Recovery: Living With ED

Recovery: Living With ED

English: Bowling Green Marsh Nature Reserve [1...

Being in recovery from an eating disorder isn’t a finite thing. There are days when the disordered thoughts may come rushing in, triggered by outside sources . There may be times where our body dysmorphia gets the upper hand and we can’t discern reality from our own delusion.  There also may be times when we find ourselves in a relationship with someone who’s at the tipping point of their own eating disorder. Typically, these types of circumstances are not emotionally safe, but in many ways,  they provide opportunities to engage in the practice of self-care: Ask for help, and whenever possible, walk away.

Eating disorders and disordered eating behaviors are tricky: the risk of sliding is always there, because, well, we HAVE to eat. Our bodies require the fuel, the love, and the dedicated care that feeding ourselves provides. But even in recovery with days, months, or even years of abstinence, there may be some rough days where we may get off track. The trick there is, do you have enough tools in your recovery tool box to ask for help and stop ED in its tracks?

Recovery from an eating disorder or disordered eating is a process. It’s an exercise in letting go of control and learning to trust those in your circle of support instead of the distorted voices of irrationality.  You may find that the practice of self-care will be the pièce de résistance in your recovery. Eventually, we discover that we are eating because we are being kind to ourselves. We are eating because we deserve to be healthy. When we feed ourselves,  we are taking care of this incredible body that we get to hang out in.

Here are some ways to practice healthy self care (adapted from this list from NEDA):

  • Remember that beauty comes in all shapes and sizes. There is not “right” way to look.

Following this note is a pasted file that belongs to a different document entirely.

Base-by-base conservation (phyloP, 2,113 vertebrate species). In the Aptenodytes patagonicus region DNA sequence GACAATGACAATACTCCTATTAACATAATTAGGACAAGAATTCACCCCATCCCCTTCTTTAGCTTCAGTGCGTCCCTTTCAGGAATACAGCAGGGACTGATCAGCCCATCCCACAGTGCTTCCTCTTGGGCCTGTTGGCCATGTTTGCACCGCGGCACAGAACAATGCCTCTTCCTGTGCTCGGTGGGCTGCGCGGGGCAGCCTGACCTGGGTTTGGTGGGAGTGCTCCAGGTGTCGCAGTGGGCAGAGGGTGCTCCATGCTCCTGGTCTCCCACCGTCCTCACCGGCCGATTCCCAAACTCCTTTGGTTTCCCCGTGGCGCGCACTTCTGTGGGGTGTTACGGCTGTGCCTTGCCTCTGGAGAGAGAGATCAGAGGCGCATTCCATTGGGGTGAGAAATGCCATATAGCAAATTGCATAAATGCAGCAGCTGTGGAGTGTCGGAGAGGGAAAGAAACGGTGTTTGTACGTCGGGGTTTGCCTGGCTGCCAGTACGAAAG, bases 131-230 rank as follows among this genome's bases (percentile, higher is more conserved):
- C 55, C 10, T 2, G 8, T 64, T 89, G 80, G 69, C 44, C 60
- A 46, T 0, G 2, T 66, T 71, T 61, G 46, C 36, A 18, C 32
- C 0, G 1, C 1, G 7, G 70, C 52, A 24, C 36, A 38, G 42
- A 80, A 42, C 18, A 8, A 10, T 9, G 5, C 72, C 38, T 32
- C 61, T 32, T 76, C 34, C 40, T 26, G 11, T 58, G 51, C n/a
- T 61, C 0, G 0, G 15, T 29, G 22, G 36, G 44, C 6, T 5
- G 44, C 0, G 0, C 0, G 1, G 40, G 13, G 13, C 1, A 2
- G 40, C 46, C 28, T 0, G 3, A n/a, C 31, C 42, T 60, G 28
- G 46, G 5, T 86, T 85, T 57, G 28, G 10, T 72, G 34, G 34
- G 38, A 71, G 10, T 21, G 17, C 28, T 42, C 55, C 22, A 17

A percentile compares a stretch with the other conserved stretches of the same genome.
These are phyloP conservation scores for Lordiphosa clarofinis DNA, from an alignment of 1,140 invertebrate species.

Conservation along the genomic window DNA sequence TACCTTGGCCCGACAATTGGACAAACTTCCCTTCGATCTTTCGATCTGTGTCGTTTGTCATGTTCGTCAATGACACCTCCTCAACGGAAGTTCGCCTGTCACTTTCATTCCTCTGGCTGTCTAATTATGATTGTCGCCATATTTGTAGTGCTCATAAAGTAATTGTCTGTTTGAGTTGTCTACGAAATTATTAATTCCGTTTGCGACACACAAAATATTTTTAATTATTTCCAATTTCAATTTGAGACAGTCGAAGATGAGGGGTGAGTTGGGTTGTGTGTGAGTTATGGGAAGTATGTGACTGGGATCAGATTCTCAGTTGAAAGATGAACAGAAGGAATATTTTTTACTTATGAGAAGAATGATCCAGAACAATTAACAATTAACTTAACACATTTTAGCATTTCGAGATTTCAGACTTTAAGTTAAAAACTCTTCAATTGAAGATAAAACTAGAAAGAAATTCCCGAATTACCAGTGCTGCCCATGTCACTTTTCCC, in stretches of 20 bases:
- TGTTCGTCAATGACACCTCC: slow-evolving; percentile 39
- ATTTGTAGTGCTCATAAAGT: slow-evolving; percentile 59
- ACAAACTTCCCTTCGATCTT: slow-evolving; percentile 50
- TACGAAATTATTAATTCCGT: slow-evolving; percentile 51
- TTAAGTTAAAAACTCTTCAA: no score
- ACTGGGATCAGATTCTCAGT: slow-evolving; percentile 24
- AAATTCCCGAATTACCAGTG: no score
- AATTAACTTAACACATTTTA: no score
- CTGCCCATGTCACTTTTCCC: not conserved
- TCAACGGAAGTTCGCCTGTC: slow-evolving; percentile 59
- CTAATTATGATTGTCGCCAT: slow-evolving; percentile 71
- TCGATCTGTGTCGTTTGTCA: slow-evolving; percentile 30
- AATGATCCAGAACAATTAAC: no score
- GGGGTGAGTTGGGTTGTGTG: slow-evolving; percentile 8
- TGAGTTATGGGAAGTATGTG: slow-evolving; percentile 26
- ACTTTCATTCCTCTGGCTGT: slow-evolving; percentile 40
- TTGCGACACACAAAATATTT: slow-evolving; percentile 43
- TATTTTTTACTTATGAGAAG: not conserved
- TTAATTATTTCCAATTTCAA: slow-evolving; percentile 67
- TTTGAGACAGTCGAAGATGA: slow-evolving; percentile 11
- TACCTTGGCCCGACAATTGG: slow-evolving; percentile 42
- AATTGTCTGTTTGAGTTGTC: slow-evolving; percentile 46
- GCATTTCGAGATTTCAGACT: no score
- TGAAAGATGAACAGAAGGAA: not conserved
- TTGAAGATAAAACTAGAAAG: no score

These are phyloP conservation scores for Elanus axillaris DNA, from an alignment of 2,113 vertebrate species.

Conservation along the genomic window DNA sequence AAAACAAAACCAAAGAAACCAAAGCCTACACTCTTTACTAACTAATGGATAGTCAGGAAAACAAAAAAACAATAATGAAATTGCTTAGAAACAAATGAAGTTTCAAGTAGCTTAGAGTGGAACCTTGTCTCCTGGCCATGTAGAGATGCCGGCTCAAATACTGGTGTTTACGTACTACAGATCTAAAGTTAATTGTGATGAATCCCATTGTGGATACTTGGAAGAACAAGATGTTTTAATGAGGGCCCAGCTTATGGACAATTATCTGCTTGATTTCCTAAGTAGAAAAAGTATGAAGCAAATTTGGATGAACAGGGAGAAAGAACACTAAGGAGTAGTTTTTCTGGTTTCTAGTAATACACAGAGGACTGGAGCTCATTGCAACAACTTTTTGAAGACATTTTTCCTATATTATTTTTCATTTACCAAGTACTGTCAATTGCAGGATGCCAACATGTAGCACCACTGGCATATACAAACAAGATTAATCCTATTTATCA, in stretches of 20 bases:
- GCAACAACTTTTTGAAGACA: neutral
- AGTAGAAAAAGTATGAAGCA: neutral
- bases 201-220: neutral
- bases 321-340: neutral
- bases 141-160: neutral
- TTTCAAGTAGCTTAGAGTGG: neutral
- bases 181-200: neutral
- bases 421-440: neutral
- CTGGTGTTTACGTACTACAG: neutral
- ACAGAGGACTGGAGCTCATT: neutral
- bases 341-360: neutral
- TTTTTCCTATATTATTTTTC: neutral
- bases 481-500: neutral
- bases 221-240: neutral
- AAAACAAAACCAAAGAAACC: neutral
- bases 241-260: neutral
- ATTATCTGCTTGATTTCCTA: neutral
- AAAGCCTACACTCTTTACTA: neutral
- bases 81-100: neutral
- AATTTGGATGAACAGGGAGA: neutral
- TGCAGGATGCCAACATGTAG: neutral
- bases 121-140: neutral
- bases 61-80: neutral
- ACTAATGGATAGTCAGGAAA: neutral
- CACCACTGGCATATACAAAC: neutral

• Celebrate all of the amazing things your body can do, like: breathe, run, jump, laugh, dream!
  • Keep a top 10 list of things you like about yourself that are NOT related to the way you look or how much you weigh.
  • Surround yourself with positive, supportive people. .
  • Use positive affirmations when the negative internal tapes start playing. You can even place post-its with positive affirmations on them in strategic places: like on your mirrors!
  • Wear clothes that are comfortable. In other words, work with your body, not against it.
  • Take care of yourself: get a manicure, go on a hike, take a bubble bath, read a good book.
  • Schedule some “do nothing” time so you can recharge.
  • Be mindful of your media intake and the messages you receive. Pay attention to messages that make you feel bad about yourself. Say something and maybe you can effect some change!
  • Be of service. Helping others gets us out of ourselves and into service. This is another way to make some positive changes.

As we continue down this path of recovery, our care for ourselves will allow us to care for those around us. We are so much more than our outsides.

“The ultimate lesson all of us have to learn is unconditional love, which includes not only others but ourselves as well.” – Elisabeth Kubler-Ross

Resources:

National Eating Disorders Association (NEDA)

National Association of Anorexia Nervosa and Associated Disorders

National Association for Males with Eating Disorders

International Association of Eating Disorders Professionals

Eating Disorders Coalition

Families Empowered and Supporting Treatment of Eating Disorders

Eating Disorders Resource Center

Voice in Recovery

 

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